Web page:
Week 4:  August 22-28, 2012

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Puzzled what this is?  Many field guides aren't great at illustrating juvenile birds.
This is a young Yellow-bellied Sapsucker, our first of the fall.
(Photo by Simon Duval)





2012 TOTAL


# birds (and species) banded

239 (43)

924 (57)

2189 (80)

37940 (108)

# birds (and species) repeat

74 (21)

259 (29)

597 (45)

7010 (69)

# birds (and species) return

2 (2)

31 (17)

170 (26)

1131 (38)

# species observed





# net hours





# birds banded / 100 net hours





Note: table does not include nocturnal banding (owls)

Banders-in-charge: Simon Duval, Gay Gruner
  Christine Barrie, Nicolas Bernier, Sue Bishop, Rui de Jesus, Leah den Besten, Jean Demers, Réjean Duval, Tammy Elliot, Louise Gagné, Nathalie Gendron, Tiffany Gilchrist, Monique Groulx, Alison Hackney, Fréderic Hareau, Lima Kayello, Lisa Keelty, Martin Lessard, Barbara MacDuff, Francine Marcoux, Chris Murphy, Lisa Rosenberger, Catherine Russell, Ahmad Shah, Clémence Soulard

Notes:   It was another week of great weather at MBO, with all nets open for maximum hours.  In fact, out of a potential 2240 net hours over the first four weeks, we have missed only 28, a record by a wide margin (our previous best was 2058 hours of coverage in 2010).  We just barely missed setting a week-specific record for the number of birds banded, with 239 this week, just short of last year's 240.  Still, the sason total increased to 928, well ahead of the previous best pace at this point of 869 in 2010.  Of course, as much as we compare the numbers in our weekly reports, it isn't a competition - the numbers are what they are, and the key is for us to standardize our efforts sufficiently to be able to compare results from year to year even if there are inevitably differences in weather conditions and other factors.  However, given the many dire stories about declining populations of various birds, we can't help but be excited when in our eighth year of fall migration monitoring, we are seeing record numbers of birds, with the peak of migration yet to come.  As noted last week, diversity also seems to be particularly high this year, and for a second week in a row, we had a record number of species observed, and pushed the season total to 110, which remains a few species ahead of the previous high of 107 at this point in fall, recorded back in 2009.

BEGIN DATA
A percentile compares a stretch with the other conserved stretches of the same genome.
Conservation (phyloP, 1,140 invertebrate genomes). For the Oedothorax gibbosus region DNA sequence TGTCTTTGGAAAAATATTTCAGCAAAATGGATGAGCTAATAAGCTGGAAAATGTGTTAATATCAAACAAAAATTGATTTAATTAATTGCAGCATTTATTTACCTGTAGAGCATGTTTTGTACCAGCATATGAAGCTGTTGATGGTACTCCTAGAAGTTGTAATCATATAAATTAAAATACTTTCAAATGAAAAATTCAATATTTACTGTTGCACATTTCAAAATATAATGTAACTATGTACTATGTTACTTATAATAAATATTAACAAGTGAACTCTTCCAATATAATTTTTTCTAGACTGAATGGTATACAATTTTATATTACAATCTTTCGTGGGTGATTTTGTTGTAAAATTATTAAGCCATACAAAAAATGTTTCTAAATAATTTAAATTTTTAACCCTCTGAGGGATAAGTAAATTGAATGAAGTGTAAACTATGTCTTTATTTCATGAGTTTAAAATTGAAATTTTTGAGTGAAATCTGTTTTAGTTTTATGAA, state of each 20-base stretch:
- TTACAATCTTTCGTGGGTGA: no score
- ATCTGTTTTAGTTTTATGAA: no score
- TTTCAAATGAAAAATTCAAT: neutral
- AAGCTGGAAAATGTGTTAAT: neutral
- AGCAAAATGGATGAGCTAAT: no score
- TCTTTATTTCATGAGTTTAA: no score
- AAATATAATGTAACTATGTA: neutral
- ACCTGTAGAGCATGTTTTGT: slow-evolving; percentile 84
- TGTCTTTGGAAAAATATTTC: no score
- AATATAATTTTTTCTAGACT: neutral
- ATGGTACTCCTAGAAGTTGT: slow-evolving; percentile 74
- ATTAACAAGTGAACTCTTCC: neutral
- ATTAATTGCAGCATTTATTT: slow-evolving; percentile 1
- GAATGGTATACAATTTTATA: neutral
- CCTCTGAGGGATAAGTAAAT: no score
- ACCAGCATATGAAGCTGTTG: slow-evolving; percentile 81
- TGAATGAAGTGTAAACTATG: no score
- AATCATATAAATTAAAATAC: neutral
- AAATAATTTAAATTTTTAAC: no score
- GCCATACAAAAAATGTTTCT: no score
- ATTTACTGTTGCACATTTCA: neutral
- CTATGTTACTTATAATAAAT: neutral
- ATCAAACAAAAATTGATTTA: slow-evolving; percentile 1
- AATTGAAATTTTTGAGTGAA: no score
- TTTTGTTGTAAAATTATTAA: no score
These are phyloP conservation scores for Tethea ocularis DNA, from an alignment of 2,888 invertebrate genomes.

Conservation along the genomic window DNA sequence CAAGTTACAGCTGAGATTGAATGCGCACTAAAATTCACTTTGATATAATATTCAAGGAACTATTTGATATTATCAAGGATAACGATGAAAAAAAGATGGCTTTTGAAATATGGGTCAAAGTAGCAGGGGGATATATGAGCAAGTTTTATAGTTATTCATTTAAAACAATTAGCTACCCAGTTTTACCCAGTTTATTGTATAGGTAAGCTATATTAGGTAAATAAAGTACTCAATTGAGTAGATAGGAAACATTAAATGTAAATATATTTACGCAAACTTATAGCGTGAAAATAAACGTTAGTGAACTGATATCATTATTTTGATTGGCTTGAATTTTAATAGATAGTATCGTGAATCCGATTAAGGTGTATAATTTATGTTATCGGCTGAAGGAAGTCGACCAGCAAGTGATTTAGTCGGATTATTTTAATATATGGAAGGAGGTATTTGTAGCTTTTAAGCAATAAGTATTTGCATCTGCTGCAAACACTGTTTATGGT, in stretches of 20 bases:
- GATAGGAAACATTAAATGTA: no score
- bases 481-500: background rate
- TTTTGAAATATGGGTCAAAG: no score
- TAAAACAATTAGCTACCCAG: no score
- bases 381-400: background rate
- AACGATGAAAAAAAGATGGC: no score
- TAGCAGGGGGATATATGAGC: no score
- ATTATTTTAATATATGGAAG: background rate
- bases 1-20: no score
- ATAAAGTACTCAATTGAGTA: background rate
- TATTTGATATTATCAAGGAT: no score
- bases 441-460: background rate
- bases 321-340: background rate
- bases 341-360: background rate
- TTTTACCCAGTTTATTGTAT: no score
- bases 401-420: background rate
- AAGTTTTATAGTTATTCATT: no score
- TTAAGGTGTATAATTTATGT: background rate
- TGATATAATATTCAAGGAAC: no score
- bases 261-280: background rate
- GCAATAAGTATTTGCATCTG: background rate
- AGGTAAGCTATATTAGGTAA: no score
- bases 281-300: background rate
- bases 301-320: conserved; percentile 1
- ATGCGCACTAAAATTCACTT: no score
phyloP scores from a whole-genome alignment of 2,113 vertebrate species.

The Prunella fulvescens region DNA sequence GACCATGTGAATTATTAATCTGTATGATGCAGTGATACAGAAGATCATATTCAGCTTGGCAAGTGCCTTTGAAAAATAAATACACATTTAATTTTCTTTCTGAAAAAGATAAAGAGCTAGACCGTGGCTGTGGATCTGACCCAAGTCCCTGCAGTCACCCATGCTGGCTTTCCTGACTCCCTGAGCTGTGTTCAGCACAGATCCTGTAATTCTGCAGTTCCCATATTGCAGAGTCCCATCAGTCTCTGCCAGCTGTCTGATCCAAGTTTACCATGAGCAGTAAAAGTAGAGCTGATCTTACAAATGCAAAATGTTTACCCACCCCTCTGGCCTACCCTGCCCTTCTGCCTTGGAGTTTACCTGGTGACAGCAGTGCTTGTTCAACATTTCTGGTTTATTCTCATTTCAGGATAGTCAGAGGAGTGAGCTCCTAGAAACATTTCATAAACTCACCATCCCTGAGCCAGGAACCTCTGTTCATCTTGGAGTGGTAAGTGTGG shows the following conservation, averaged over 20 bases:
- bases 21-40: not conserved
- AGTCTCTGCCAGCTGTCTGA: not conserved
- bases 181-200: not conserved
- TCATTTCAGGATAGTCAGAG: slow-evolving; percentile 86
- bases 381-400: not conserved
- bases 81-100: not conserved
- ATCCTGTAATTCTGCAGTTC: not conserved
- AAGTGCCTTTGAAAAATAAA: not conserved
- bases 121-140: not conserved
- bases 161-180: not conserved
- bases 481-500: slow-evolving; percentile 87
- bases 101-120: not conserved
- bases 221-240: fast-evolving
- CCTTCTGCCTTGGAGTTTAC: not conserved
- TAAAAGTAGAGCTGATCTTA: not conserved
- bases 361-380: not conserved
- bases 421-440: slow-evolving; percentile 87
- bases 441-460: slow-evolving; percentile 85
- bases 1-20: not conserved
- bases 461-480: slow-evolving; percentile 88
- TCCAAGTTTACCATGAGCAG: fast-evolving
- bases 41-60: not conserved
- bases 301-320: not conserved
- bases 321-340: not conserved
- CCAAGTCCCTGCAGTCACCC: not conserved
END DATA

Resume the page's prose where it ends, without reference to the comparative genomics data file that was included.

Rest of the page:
This is a good complement to last week's "confusing fall warbler" photo series.  It is only the second Pine Warbler ever banded at MBO, recognizable by its drab plumage (aside from prominent wing bars) and stout bill.
(Photo by Gay Gruner)

Coming into this week, we had already observed 154 species on site this year, so to add another four in a single week was not an easy feat.  The newcomers were a varied bunch, featuring a visit from the nearby Red-bellied Woodpecker (resident in the Morgan Arboretum), a random occurrence of a Common Nighthawk, a Pine Warbler (likely also from the Arboretum), and White-winged Crossbill, never before observed at MBO so early in fall.  Another four species were new for fall: Solitary Sandpiper, Northern Harrier, Broad-winged Harrier, and Philadelphia Vireo.  The Pine Warbler was one of two species banded this week that were new for 2012; the other was Black-throated Green Warbler, a reasonably common species in fall that we often barely see in spring.  Also new to the fall banding list were Yellow-bellied Sapsucker and Philadelphia Vireo.  This week the only species to be added to our list of this year's returns was Ovenbird.

This week’s top 10   [last week's rank in brackets]

# individuals banded

mean # individuals observed daily

1. Magnolia Warbler (36) [4]

1. Common Grackle (115) [1]